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GOP's 2014 gains will help fuel culture war fights

There's been an intra-party tension in recent years when it comes to the Republicans' social agenda. Those tensions are going to get worse before it gets better
Pro-choice activists hold a vigil outside the U.S. Supreme Court on Jan. 23, 2012 in Washington, DC.
Pro-choice activists hold a vigil outside the U.S. Supreme Court on Jan. 23, 2012 in Washington, DC.
In 2010, Republican candidates didn't invest too much energy in talking about culture-war issues. The public was broadly unsatisfied with the pace of the economic recovery; Democratic voters felt listless despite breakthrough progressive accomplishments; and Republicans spent much of the election year asking, "Where are the jobs?"
But once successful GOP officials took office, they got right to work -- passing legislation to curtail reproductive freedoms.
Fast forward a couple of years, and Republican candidates didn't talk too much about hot-button social issues in 2014, either. Indeed, the party seemed well aware of the fact that the right's culture war was out of step with the American mainstream, so the GOP did its best to avoid the subject, at times even pretending to be pro-choice and pretending to love birth control, just to improve their electoral chances.
But now that the elections are over, Republicans are once again reverting to the norm.

[F]or the first time since the Partial-Birth Abortion Ban Act was passed in 2003, outlawing a late-term procedure, the antiabortion movement sees opportunity on Capitol Hill as the GOP prepares to take charge of the U.S. Senate. At the top of the agenda: legislation that would ban abortions at 20 weeks of pregnancy or later, pushing the legal boundaries set by the Supreme Court's Roe v. Wade decision. Activists on both sides of the debate are gearing up for a fight that will demonstrate the consequences of Republican gains in the 2014 election.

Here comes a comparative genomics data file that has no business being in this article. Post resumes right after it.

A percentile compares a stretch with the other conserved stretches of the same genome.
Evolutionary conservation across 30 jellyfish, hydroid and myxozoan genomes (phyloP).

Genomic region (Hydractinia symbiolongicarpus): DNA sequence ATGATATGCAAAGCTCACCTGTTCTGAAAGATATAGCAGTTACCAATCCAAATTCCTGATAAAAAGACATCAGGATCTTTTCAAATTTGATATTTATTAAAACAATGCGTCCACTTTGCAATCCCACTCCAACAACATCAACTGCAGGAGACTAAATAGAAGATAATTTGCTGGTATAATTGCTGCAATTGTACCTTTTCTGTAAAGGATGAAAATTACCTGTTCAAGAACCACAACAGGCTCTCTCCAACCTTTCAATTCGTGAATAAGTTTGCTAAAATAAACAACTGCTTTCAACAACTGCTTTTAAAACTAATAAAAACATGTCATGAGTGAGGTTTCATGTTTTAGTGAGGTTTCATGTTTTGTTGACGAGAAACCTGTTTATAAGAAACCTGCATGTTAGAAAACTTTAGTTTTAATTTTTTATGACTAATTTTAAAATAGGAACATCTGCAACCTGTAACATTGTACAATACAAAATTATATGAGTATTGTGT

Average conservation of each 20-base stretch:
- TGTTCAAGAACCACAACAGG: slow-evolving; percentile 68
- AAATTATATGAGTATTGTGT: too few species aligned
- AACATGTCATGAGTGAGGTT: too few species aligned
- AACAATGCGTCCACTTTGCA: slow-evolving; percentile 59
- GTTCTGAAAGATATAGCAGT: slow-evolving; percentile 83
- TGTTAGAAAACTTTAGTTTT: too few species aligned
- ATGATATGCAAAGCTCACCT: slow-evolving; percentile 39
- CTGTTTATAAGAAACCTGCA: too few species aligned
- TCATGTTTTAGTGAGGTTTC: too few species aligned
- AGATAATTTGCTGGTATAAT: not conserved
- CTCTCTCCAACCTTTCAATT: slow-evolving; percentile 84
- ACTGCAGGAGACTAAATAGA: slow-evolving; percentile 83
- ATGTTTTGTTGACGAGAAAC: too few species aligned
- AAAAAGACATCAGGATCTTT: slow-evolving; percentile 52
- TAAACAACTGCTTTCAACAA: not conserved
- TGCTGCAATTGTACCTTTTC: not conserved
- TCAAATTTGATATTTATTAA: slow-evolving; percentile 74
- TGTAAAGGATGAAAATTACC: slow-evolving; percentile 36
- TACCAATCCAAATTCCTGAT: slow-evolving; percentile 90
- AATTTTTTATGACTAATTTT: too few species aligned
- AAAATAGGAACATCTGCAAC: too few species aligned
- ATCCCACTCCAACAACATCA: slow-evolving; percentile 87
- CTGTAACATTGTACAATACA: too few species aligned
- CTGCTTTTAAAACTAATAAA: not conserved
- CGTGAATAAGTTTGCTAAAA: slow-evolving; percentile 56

Incoming Senate Majority Leader Mitch McConnell (R-Ky.) told the Wall Street Journal last week, "There's no reason our constituents should be kept from having their voices heard on the issue in the Senate, as well. I look forward to having the Senate consider similar legislation in the next Congress."
In state capitols, meanwhile, Politico reports that a "wave of anti-abortion laws" is on the way. "Activists say they'll push on several fronts," the piece noted, "seeking more restrictions in states that have already enacted laws, as well as initiating legislation in states where the GOP has now gained ground."
And abortion isn't the only issue.
Chris Geidner reported the other day that some congressional Republicans are also looking to scale back LGBT rights advanced by the Obama administration.

Two key House Republicans on employment issues have asked the Labor Department to withdraw its new rule protecting LGBT employees of federal contractors from discrimination. House Education and Workforce Committee Chair John Kline, a Republican from Minnesota, and Rep. Tim Walberg, the Republican chair of the Subcommittee on Workforce Protections, made the request for a 60-day public comment period for the rule in a letter to the head of the office responsible for enforcing it.

President Obama made the anti-discrimination change through an executive order over the summer, preventing contractors from discriminating on the basis of sexual orientation.
These GOP lawmakers are arguing that the policy should be scrapped, at least for now, to allow more "public comment."
There's been an intra-party tension in recent years when it comes to the Republicans' social agenda. One contingent believe the party has a responsibility to fight the culture war, satisfy the GOP's right-wing base, and stick to principle. Another sees this as electoral suicide, and is content to placate social conservatives as long as possible, without actually making too much of an effort to deliver.
In the wake of the party's major 2014 gains, this tension is going to get worse before it gets better.